The world's top oil producer is building a cluster of 4,000 Intel-based Linux systems to run its oil detection systems.
State-owned Saudi Aramco, which oversees a quarter of the world oil reserves, uses algorithms known as Pre-stack Time Migration (PSTM) to enhance complex seismic data and create 2D and 3D images of oil and gas targets.
"This is a mission-critical application. It does some of the most important work of our business," said Mohammad Huwaidi, exploration systems analyst and PSTM deployment team leader, in a statement.
The PSTM application dates back to 1994 and previously ran on proprietary IBM hardware. Both IBM and Intel were involved in the migration, with IBM providing the clustering and cluster management software.
An Intel spokesman told vnunet.com: "There is a general oil industry trend towards Linux on Intel. It has good price-performance and is scalable."
The company is using 900 rack-mounted dual Intel Pentium III 1.4GHz processors, each with 2GB of memory, running Red Hat Linux 7.2.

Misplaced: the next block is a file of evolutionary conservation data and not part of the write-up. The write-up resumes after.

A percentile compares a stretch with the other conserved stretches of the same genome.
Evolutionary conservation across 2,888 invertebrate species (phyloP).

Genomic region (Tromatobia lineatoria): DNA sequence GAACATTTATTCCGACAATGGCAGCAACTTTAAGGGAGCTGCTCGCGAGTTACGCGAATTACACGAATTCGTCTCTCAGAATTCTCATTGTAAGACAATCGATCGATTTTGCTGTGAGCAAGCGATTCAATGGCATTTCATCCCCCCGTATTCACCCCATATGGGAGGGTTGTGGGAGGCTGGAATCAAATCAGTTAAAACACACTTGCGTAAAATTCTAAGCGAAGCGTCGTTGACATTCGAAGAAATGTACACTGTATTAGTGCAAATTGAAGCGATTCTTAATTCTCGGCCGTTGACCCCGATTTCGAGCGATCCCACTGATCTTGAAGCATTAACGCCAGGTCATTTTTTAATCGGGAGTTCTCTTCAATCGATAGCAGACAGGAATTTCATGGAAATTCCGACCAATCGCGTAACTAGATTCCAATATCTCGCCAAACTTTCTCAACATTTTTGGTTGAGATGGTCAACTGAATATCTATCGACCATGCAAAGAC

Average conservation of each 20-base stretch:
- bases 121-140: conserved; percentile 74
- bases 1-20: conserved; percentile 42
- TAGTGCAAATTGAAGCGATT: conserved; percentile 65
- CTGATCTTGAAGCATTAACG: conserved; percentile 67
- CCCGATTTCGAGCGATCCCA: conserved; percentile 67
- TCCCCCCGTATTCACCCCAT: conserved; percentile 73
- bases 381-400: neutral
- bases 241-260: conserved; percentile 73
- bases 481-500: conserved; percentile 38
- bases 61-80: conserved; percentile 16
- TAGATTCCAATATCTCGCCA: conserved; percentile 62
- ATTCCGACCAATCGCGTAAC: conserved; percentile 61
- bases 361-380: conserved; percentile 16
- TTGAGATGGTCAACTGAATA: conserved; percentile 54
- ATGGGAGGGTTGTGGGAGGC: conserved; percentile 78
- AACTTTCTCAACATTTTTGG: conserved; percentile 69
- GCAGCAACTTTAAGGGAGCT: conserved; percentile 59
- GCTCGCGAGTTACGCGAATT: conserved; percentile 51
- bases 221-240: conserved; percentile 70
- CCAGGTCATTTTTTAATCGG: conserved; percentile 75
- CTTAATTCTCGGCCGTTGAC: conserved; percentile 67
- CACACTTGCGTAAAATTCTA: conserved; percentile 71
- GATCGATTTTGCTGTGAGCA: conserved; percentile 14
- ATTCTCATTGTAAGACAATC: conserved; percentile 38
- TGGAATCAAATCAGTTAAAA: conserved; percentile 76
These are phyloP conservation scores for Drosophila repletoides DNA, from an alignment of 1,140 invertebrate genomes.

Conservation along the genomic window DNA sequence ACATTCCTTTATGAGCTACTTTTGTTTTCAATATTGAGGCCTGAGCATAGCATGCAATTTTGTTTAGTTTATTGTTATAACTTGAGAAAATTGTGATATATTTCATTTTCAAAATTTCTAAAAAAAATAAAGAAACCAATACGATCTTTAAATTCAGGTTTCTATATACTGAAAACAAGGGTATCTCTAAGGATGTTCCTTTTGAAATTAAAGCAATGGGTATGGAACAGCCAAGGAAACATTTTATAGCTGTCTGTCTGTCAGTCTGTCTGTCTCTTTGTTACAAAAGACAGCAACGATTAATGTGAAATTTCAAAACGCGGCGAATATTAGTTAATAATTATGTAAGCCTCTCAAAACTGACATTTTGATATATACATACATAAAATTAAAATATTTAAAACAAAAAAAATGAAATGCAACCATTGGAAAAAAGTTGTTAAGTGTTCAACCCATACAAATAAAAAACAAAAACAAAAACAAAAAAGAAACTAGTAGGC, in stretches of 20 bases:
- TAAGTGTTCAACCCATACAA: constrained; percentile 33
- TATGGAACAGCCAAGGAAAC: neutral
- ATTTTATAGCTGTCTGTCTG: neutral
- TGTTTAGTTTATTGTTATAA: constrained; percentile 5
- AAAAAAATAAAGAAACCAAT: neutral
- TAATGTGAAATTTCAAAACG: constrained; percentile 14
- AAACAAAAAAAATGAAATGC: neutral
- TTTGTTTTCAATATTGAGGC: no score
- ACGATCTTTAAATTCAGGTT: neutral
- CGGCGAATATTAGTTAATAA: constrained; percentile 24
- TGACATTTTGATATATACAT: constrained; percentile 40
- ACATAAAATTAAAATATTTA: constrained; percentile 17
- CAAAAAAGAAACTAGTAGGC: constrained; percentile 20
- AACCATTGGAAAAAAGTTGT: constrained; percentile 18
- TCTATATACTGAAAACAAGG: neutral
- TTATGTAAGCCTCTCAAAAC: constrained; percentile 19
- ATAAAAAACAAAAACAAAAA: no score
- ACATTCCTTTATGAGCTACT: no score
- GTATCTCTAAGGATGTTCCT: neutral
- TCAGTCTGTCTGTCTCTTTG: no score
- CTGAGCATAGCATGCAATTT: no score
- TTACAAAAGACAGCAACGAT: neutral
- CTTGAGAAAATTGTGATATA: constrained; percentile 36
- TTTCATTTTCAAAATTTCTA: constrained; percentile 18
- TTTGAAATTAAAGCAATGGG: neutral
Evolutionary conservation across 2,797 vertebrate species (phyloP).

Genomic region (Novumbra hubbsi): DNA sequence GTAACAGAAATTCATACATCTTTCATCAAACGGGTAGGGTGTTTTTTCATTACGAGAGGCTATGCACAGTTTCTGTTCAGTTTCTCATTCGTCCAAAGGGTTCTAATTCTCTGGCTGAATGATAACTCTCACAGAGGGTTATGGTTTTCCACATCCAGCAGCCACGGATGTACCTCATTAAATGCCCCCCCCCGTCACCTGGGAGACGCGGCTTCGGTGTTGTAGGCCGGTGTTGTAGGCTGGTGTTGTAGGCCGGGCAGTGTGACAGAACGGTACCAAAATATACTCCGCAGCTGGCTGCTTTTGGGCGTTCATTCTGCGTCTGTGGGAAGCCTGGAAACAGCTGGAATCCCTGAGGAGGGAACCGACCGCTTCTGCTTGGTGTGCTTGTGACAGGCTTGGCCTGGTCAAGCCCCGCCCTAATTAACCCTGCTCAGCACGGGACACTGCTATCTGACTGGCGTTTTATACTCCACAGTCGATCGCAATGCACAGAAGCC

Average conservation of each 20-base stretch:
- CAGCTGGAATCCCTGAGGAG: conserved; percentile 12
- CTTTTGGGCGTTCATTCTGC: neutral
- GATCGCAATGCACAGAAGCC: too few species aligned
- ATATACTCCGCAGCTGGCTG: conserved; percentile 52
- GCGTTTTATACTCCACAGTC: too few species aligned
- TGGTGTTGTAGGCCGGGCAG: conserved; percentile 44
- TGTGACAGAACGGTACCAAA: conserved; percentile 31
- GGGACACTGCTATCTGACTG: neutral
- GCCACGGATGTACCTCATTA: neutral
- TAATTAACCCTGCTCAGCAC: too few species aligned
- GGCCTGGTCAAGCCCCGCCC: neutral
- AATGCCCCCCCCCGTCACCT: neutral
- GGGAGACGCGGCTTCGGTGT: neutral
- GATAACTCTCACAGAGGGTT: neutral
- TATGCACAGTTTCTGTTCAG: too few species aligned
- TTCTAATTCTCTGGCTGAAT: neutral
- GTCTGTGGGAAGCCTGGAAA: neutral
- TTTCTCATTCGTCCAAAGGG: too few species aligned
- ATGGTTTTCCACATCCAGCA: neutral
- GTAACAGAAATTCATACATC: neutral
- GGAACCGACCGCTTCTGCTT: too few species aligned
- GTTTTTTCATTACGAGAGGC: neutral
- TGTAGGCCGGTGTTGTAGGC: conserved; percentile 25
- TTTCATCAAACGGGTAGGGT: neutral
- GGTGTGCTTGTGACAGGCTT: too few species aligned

Intel Solution Services helped to optimise the PSTM code, which was written in the Fortran mathematical programming language and uses the Intel Fortran for Linux 6.0 compiler and Intel VTune performance analyser to identify code improvement areas.
Further expansions will boost the number of processors to 4,000 during 2003.
"Intel is doing work with BP, Shell and Norsk Hydro among others, all using Linux. There is work in progress on some big installations but it is too early to talk about these yet," said the Intel spokesman.
The cluster is located at Saudi Aramco's exploration building in Dhahran.
Instapaper to 'go dark' in Europe until it can work out GDPR compliance
James Robbins of ArrowXL says that AI is no longer 'tomorrow's technology'
Staff told to beware of "unusual sounds" after an employee reported mystery symptoms
Sophisticated malware comprises code previously used to attack Ukraine